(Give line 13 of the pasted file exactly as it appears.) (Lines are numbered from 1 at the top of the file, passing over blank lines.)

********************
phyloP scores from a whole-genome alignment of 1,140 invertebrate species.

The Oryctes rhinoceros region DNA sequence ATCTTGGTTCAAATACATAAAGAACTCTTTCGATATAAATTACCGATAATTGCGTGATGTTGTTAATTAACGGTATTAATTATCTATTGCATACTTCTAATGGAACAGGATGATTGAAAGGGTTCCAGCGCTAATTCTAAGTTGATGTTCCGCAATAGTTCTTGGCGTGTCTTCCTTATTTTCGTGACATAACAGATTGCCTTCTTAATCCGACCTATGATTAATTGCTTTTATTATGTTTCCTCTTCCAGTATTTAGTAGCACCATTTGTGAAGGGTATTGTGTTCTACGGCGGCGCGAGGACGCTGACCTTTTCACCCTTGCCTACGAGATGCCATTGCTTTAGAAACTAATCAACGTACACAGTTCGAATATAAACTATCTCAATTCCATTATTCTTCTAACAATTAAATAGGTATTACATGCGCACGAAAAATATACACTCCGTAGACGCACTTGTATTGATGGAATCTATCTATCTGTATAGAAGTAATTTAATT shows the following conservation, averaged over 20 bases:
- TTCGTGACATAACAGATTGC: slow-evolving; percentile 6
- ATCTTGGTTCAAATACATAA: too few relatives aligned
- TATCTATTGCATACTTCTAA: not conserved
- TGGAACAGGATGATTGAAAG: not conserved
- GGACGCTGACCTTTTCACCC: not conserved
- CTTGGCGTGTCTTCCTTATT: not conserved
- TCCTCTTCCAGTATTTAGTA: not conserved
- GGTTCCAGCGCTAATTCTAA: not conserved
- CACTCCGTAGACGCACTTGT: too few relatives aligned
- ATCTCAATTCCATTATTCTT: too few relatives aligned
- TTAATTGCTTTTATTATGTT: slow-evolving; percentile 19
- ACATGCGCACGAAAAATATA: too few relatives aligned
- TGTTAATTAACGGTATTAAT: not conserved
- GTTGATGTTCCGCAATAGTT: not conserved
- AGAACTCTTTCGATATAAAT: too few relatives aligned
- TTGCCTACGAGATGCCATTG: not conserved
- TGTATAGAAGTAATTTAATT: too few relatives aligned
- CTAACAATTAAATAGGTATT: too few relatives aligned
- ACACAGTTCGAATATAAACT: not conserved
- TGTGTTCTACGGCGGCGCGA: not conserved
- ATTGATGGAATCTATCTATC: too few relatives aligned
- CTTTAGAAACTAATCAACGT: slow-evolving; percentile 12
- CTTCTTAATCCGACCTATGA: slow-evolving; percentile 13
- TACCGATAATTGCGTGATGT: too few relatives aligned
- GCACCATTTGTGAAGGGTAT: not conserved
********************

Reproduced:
- TTAATTGCTTTTATTATGTT: slow-evolving; percentile 19